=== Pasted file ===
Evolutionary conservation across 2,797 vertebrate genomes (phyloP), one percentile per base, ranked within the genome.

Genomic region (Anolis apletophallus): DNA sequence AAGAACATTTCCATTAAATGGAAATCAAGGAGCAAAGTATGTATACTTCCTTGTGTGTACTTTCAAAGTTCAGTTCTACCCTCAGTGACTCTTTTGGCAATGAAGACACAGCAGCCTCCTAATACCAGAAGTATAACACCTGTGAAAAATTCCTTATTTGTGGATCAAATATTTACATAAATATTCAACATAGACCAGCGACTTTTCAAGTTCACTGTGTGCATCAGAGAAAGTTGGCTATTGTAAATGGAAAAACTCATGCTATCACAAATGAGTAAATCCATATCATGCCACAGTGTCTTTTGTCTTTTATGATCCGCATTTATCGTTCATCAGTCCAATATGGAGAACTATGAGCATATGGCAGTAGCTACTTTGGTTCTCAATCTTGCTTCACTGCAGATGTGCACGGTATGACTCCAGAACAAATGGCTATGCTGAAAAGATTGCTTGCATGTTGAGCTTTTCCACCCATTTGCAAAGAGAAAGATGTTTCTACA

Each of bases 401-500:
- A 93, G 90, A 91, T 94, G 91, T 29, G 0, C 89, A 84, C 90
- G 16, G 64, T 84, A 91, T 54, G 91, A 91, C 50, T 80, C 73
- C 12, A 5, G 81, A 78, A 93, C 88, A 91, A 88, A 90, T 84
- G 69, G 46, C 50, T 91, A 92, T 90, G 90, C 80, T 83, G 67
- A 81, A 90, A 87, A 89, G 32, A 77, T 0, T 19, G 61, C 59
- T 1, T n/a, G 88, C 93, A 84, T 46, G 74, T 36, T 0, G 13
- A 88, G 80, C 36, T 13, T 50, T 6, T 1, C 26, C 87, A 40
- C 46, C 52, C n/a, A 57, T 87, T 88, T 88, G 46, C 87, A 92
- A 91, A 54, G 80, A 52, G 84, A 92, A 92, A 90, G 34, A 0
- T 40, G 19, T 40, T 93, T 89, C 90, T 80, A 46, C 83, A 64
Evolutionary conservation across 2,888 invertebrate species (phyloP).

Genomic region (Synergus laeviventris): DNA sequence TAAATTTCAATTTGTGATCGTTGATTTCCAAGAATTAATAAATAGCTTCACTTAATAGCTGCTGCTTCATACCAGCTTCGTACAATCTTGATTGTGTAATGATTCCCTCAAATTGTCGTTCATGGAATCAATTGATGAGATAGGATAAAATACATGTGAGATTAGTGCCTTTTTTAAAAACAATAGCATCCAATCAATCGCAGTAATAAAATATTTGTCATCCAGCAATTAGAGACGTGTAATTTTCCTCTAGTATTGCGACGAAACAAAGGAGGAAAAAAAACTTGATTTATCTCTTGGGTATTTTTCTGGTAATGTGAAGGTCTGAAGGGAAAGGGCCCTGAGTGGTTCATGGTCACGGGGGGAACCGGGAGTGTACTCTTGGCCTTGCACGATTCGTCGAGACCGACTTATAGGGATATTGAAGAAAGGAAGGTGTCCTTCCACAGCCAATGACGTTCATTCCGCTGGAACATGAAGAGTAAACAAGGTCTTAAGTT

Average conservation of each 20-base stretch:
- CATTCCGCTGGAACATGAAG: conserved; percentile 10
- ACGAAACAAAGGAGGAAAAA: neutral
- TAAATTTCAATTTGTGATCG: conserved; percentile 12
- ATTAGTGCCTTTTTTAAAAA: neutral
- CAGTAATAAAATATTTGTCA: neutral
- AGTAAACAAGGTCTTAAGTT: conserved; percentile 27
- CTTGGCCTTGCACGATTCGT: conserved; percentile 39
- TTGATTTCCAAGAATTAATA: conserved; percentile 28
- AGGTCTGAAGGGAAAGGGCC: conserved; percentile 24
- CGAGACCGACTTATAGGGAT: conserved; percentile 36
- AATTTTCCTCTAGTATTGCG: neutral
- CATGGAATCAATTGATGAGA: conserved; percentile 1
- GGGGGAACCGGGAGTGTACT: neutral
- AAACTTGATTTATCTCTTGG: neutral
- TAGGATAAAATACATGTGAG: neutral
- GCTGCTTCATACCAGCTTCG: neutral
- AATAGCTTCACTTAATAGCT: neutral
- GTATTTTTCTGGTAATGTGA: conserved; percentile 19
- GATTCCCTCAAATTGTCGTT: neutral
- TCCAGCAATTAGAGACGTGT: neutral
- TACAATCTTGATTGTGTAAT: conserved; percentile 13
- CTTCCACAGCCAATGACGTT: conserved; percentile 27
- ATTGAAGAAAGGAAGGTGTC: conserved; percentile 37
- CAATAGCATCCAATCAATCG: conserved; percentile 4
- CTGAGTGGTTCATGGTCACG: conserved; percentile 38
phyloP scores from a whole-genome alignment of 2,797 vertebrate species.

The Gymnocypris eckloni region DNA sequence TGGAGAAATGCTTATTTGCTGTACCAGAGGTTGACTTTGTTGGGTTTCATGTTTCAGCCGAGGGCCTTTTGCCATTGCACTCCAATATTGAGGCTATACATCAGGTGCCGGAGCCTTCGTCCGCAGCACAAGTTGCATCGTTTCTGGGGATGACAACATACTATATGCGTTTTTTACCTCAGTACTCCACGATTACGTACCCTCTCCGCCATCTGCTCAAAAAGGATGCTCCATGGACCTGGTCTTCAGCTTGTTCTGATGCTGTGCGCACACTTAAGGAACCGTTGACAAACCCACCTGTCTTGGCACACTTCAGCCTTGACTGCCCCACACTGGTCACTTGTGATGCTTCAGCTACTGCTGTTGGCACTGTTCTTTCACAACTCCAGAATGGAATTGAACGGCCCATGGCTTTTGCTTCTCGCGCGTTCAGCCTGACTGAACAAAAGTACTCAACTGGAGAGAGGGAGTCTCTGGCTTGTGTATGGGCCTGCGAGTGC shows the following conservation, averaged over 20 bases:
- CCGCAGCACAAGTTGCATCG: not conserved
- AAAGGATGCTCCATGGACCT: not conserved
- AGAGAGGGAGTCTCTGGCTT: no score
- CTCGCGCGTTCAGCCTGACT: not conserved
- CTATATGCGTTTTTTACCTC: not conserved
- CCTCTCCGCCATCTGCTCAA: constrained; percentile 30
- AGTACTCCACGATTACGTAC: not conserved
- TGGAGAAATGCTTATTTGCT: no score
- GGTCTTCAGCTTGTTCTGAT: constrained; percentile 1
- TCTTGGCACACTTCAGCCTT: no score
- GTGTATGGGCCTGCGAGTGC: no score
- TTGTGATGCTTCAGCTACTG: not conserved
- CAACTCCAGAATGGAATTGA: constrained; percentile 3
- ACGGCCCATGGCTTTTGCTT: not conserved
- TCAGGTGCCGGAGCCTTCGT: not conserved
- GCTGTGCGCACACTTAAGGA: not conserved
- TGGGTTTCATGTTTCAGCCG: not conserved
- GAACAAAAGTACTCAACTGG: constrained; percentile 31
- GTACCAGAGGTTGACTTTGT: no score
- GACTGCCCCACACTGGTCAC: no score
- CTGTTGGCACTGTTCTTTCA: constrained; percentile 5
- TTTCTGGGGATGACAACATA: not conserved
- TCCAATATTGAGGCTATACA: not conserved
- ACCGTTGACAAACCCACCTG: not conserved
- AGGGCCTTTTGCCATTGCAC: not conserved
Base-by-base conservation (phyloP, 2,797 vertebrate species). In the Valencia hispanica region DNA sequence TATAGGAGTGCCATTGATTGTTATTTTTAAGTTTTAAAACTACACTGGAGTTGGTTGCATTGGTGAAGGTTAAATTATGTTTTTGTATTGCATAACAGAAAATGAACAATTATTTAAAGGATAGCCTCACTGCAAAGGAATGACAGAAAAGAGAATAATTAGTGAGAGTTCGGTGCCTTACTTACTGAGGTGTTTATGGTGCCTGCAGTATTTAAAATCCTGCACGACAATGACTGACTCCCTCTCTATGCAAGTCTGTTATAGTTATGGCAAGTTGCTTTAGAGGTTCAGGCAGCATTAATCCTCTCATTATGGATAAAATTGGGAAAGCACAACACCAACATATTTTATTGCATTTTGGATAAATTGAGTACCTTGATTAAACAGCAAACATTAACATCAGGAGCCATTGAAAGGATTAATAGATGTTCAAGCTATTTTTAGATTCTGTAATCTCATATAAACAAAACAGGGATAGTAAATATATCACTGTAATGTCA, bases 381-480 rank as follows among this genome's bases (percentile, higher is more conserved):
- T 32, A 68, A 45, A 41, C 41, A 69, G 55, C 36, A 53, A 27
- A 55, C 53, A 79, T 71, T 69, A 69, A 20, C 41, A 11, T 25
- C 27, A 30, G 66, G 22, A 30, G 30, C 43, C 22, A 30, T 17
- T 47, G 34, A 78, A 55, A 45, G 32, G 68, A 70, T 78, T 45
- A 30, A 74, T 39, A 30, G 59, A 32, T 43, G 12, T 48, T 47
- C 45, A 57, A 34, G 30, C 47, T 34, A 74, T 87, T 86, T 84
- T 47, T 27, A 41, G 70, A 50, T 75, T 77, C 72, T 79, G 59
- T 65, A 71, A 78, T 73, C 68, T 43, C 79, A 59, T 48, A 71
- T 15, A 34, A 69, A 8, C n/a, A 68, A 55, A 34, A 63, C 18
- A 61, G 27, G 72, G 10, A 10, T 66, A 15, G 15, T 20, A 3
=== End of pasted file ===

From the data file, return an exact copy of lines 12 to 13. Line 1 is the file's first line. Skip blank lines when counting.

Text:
- A 91, A 54, G 80, A 52, G 84, A 92, A 92, A 90, G 34, A 0
- T 40, G 19, T 40, T 93, T 89, C 90, T 80, A 46, C 83, A 64